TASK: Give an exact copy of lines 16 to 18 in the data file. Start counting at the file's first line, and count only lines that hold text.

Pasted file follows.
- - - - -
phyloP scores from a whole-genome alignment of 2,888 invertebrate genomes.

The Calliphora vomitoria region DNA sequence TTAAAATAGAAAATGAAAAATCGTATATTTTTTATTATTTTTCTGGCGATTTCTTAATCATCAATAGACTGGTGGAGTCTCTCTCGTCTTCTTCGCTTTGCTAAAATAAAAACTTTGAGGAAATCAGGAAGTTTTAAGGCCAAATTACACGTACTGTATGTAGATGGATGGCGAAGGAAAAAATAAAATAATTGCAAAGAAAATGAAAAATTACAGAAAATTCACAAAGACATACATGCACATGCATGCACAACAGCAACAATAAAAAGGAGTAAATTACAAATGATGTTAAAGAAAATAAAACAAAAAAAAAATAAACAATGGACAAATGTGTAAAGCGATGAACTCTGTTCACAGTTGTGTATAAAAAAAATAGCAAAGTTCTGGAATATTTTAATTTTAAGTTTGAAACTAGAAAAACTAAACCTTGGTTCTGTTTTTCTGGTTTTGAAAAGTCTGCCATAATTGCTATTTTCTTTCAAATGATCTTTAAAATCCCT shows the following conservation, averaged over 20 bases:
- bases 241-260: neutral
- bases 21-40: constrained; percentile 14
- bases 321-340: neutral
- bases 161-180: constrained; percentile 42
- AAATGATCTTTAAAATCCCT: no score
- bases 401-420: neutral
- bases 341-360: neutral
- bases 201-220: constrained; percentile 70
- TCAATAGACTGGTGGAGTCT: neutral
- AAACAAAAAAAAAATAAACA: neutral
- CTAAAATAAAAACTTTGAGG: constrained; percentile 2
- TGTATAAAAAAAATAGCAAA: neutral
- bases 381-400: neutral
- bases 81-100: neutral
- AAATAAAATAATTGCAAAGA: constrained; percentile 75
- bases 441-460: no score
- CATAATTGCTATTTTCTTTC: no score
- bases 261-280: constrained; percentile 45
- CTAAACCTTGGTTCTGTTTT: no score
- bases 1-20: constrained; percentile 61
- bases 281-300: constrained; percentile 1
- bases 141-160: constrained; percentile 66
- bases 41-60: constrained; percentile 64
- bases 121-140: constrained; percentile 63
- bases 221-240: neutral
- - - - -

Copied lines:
- bases 81-100: neutral
- AAATAAAATAATTGCAAAGA: constrained; percentile 75
- bases 441-460: no score